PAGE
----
Explainer: Why Germany’s conservatives can’t decide on Merkel’s successor

German chancellor Angela Merkel will step down later this year after 16 years in power, © AP/Press Association Images

Germany’s ruling conservative bloc is struggling to settle on a candidate to run for chancellor in a federal election in September, when Angela Merkel will step down after 16 years in power.

Pressure is mounting on the conservatives to agree a candidate to succeed Ms Merkel, who has led them to four victories, as its ratings wallow near a one-year low, hurt by the government’s chaotic handling of the Covid-19 pandemic.

But they cannot agree.

What is the conservative bloc?

The bloc, dubbed “the Union”, is an alliance between Merkel’s Christian Democratic Union (CDU) and the Christian Social Union (CSU).

The CSU operates only in Bavaria, which retains a strong sense of regional identity and independence, and has ruled the state with an absolute majority for most of the post-war period, allowing the party to punch above its weight as a partner in successive German governments. The CDU operates in Germany’s 15 other states and is the larger partner.

Image: Graphic News

Who wants to be the union’s chancellor candidate?

The contest pits Armin Laschet, who in January won a vote to become CDU chairman, against CSU leader and Bavarian premier Markus Soeder.

Mr Laschet (60) is a centrist widely seen as likely to continue Ms Merkel’s legacy, though he has clashed with her over Covid-19 restrictions. Premier of Germany’s most populous state, North Rhine-Westphalia, his chaotic handling of the crisis has undermined his popularity.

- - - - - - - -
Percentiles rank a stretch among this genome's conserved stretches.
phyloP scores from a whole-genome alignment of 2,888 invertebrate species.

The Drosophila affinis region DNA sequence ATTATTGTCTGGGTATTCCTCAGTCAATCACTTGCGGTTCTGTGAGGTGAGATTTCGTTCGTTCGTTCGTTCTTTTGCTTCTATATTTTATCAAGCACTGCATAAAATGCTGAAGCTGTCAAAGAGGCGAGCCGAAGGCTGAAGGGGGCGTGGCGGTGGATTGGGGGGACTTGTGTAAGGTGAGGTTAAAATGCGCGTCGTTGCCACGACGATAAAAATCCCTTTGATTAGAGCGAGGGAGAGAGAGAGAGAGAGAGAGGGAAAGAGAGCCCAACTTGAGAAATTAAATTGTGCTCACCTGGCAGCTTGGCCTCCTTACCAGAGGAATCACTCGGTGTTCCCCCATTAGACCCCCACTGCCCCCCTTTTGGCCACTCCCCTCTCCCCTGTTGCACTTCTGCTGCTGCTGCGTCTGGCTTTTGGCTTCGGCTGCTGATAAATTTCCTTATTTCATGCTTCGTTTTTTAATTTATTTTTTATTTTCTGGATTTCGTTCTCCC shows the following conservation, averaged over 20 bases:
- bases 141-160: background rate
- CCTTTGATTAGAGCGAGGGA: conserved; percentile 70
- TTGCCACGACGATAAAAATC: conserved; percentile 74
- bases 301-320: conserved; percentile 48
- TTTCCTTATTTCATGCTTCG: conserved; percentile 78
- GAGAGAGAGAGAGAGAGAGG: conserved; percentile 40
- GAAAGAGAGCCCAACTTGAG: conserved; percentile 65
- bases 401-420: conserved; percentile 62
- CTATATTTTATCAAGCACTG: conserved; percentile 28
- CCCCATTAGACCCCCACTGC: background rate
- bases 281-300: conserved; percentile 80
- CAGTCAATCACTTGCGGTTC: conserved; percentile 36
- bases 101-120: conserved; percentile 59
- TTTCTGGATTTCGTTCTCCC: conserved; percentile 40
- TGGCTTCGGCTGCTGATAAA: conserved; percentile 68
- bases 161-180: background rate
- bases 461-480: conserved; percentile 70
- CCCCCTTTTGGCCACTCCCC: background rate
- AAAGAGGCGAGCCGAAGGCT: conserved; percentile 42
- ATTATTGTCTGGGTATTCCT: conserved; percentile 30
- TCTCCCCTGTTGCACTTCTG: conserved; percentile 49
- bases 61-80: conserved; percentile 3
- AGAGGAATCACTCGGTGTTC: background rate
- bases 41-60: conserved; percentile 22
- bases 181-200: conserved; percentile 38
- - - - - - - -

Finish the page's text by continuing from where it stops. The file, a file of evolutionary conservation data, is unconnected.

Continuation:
Mr Soeder (54) is an astute political operator and strong communicator who has sided with Ms Merkel during the pandemic. No German chancellor has ever come from the CSU.

Why can’t they work it out?

As leader of the larger CDU, Mr Laschet would normally effectively have the right of first refusal. His party elite has backed him as candidate, and German health minister Jens Spahn, a senior CDU official, said everyone who voted for Mr Laschet as their party chairman “knew that he was also nominating the CDU’s candidate for chancellor”.

However, Mr Soeder is far more popular with voters and insists the parties need to think about who has a better chance of winning the election. He has gained some limited traction. Some CDU lawmakers spoke out for Mr Soeder during a meeting of the CDU/CSU parliamentary group on Tuesday, and one CDU state premier – of seven in all from the Union – has switched his support to Mr Soeder.

What is the process for deciding?

In short, there isn’t one.

The CDU tried to settle the matter when its executive committee backed Mr Laschet on Monday, but the CSU responded by doing the same with Mr Soeder.

Both then addressed the CDU/CSU parliamentary group, also with an inconclusive result. More talks are now continuing behind closed doors, leaving the Union is in uncharted territory.

In the past, there has generally been an obvious choice to be the candidate. In 1980, Franz Josef Strauss of the CSU ran for the bloc, though many in the CDU believed they could not beat the Social Democrats led by Helmut Schmidt, who won.

In 2002, CSU leader Edmund Stoiber ran, outmanoeuvring Ms Merkel who – at the time – was seen by many in the male-dominated CDU as a transitional party leader. Mr Stoiber also lost to the SPD.

Now, the CDU and CSU executive committees have asked Mr Laschet and Mr Soeder to settle the matter.

How long is this going to take?

On Monday, Mr Laschet said there needed to be a decision “very soon”. Mr Soeder said it should come this week and the leader of the bloc’s youth wing has demanded they agree by Saturday. But Mr Laschet is waiting for Mr Soeder to withdraw, and Mr Soeder is waiting for the CDU to divide.


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